While I’m a little late in the liturgical season for this post, I wanted to share a reflection I wrote last year during my time working at an after school program for middle school and high schoolers.  I wrote and read it for a Stations of the Cross event that my service program, Amate House, hosted last Lenten season.  I was assigned to write a reflection based on the station, Jesus is Judged by Pilate. 

The chief priests with the elders and the scribes, that is, the whole Sanhedrin, held a council. They bound Jesus, led him away, and handed him over to Pilate. Pilate questioned him, “Are you the king of the Jews?” He said to him in reply, “You say so.” The chief priests accused him of many things. Again Pilate questioned him, “Have you no answer? See how many things they accused you of.” Jesus gave him no further answer, so that Pilate was amazed…Pilate, wishing to satisfy the crowd released Barrabas…and handed Jesus over to be crucified. (Mark 15: 1-5, 15)

Failure. Dropout. Criminal. Gang member. By the time he was fifteen, he had been labeled every single one of these. I met this particular young man on my very first day at the Teen Center.   As I took deep breaths to calm the insatiable butterflies in my stomach, he came over to me, stuck his hand out in order for me to shake it, and introduced himself with a half smile.   After knowing this young man for only thirty short minutes, he had already managed to share with me many of his past struggles and his ambitious hopes for the future. Walking away from this encounter my first day, I realized that my work at the Teen Center would be much more than merely supervising an after school program.

Almost every week, it seemed like this kid came in to the Teen Center with a new crisis or life-altering event to share with me. Over the past eight months, he has faced more challenges than most people can even begin to imagine. Just in this past year, he lost his childhood friend to gang violence, was arrested for an extremely serious offense, and learned he would be a father at age nineteen only to find out a few weeks later that his girlfriend had had a miscarriage. And now him and his family have been homeless for over a month, the six of them living with different family members and friends in small one-bedroom apartments. But he perseveres. While looking at his story one can begin to see why his identity has been so tightly entangled with his mistakes: failure, dropout, gang member, criminal. Many people have given up on him and told him he is not worth it. But, even through all these challenges, I could never get the memory of that enthusiastic young man that I met my first day out of my head. I realized that while he may have come to me looking for answers and advice for the problems he faced, what he actually sought from me was an acceptance he had never experienced. He wanted to be able to admit to these mistakes without worrying that the person listening would condemn him, judge him or abandon him. He wanted to be seen for who he is: an incredibly joyful young man with a huge heart and unstoppable goofiness, who has a love for writing poetry, who would do anything to protect his three younger siblings, and who cared enough to make me feel comfortable on my first day of work. He was asking for freedom from these negative labels and low expectations that seemed to continuously define his life. Not until recently did I realize that I have some small power to help him find that freedom.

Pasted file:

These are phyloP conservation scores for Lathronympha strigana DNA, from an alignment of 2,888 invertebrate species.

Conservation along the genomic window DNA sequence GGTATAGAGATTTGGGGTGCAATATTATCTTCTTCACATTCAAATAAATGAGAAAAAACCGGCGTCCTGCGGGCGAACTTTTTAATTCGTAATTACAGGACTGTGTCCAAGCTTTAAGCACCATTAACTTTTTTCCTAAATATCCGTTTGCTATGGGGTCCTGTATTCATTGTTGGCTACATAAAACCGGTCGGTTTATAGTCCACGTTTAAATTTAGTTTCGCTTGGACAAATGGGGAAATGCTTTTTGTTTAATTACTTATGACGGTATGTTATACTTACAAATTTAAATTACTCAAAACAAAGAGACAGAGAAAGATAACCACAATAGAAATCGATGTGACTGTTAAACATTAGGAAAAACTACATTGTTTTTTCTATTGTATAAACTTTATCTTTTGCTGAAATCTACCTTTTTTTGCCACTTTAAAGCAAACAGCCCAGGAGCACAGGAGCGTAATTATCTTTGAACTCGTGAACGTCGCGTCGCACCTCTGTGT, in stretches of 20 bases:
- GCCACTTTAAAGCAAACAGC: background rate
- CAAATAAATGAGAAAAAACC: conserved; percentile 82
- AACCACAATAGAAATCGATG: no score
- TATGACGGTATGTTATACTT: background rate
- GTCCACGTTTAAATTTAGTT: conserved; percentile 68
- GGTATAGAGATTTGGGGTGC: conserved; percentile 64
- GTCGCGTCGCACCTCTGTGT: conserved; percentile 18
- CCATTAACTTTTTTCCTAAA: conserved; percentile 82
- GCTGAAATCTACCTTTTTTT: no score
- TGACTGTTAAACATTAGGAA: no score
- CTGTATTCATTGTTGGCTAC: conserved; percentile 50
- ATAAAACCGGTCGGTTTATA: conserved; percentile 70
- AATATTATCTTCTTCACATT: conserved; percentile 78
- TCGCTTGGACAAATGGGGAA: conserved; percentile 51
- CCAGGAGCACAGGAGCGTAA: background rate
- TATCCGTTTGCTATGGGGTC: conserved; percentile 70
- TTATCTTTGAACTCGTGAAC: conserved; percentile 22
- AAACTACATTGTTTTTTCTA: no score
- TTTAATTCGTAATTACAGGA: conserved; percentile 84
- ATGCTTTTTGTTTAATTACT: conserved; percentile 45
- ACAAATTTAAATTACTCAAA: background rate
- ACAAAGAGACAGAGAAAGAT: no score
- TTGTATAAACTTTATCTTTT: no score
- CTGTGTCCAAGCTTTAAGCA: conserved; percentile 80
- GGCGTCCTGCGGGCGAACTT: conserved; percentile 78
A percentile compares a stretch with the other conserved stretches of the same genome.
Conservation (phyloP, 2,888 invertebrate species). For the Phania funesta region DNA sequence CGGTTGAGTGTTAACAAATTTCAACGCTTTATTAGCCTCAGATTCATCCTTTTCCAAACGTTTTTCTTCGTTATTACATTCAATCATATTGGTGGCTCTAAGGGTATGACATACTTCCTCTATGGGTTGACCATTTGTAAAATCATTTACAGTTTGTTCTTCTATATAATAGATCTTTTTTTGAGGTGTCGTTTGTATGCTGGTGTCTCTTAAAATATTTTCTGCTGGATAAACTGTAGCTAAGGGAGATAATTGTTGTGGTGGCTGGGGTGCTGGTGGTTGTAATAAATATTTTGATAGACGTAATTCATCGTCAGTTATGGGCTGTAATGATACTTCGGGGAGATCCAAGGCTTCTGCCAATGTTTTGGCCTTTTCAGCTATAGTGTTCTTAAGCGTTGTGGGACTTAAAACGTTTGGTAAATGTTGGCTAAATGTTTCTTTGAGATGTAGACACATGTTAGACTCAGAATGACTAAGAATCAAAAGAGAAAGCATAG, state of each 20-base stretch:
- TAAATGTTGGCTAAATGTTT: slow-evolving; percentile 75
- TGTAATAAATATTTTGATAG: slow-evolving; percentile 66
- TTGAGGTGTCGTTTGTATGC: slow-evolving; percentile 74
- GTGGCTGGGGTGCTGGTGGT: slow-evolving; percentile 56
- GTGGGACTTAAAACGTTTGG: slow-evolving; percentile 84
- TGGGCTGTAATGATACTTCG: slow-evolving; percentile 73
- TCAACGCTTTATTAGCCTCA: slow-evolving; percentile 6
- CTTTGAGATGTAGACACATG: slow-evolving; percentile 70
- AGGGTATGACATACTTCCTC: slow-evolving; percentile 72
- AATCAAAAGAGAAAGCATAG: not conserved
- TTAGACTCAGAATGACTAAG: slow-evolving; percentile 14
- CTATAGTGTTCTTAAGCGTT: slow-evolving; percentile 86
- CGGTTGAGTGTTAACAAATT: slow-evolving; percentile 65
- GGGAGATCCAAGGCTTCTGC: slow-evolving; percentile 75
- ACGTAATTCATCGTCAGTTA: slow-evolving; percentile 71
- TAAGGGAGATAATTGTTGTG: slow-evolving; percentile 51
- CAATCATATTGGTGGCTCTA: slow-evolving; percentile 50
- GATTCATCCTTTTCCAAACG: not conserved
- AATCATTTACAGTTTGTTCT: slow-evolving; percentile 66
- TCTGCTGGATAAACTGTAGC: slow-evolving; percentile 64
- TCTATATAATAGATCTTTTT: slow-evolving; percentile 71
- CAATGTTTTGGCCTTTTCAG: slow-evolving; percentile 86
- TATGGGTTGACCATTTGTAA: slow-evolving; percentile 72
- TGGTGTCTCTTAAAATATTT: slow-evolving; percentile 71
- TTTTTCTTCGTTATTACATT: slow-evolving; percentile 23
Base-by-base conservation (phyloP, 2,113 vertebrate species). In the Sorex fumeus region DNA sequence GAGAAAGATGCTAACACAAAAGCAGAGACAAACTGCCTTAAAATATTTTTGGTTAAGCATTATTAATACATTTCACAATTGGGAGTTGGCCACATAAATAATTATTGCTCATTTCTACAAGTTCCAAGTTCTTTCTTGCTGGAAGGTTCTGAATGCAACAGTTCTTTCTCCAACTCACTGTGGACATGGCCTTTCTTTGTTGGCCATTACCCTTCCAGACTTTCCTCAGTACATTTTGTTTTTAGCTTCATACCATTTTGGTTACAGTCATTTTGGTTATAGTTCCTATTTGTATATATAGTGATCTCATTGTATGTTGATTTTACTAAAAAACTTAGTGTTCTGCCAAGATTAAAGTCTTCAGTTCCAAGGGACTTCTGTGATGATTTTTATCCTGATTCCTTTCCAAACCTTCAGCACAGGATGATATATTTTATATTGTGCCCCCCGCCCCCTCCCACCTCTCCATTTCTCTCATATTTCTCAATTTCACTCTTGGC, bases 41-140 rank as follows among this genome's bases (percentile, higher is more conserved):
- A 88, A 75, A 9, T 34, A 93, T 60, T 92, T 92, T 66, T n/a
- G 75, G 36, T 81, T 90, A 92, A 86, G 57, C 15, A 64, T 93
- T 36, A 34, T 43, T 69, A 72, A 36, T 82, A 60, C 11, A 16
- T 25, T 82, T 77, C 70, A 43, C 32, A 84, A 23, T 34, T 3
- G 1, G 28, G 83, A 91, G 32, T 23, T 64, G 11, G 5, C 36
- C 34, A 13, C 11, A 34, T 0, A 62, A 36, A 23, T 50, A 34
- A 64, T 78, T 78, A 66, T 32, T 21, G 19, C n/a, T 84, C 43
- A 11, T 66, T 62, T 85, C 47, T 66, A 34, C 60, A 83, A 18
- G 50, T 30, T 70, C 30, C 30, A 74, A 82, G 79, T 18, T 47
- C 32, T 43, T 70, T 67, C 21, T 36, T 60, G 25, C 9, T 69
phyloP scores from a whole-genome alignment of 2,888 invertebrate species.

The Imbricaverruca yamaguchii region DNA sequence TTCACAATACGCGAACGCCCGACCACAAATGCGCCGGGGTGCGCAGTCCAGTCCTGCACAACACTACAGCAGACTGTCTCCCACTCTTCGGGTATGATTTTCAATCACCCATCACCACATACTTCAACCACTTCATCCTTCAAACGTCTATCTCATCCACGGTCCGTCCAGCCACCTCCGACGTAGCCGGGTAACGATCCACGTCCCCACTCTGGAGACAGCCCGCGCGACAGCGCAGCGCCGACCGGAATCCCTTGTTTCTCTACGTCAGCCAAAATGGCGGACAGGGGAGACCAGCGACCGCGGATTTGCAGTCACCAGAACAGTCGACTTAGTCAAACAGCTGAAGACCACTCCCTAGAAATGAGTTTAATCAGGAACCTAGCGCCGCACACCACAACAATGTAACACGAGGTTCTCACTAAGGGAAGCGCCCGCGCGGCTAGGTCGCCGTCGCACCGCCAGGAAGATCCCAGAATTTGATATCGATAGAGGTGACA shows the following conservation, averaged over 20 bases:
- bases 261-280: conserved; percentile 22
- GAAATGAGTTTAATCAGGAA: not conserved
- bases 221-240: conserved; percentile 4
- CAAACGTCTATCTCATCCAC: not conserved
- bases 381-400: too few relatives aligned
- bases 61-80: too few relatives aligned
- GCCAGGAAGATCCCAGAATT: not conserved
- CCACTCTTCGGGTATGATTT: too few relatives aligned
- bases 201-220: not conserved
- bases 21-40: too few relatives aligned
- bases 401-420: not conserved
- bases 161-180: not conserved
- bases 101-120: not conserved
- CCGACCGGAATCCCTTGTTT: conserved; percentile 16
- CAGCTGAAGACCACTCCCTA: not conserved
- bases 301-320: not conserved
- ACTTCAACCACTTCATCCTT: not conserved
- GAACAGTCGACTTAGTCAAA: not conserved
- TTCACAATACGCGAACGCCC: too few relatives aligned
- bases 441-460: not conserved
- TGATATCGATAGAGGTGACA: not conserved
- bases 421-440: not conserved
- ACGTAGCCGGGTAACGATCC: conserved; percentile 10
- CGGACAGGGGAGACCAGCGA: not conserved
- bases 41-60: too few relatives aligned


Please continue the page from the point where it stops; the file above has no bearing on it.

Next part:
Pilate was also in a position of power. Power to change the outcome of the story. Power to save a life that was hanging in the balance. Power to stand against the accusations of the crowd. No, unfortunately, I do not have the power to dramatically change the outcome of any of my teens’ lives or make certain life altering decisions for them, but I do have the power to stand against the accusations and judgments they have heard from parents, teachers, and peers their whole lives. I have the unique power to choose to see these young men and women as more than charity cases and delinquents. To choose to speak out louder than the crowd, which shouts of their worthlessness and inevitable failure, and refuse, unlike Pilate, to be a passive observer to such violence. Because if I don’t, then these young men and women may also begin to see themselves as nothing more than criminals, dropouts, gang members, and failures instead of the reality, that they are leaders, artists, role models, and survivors.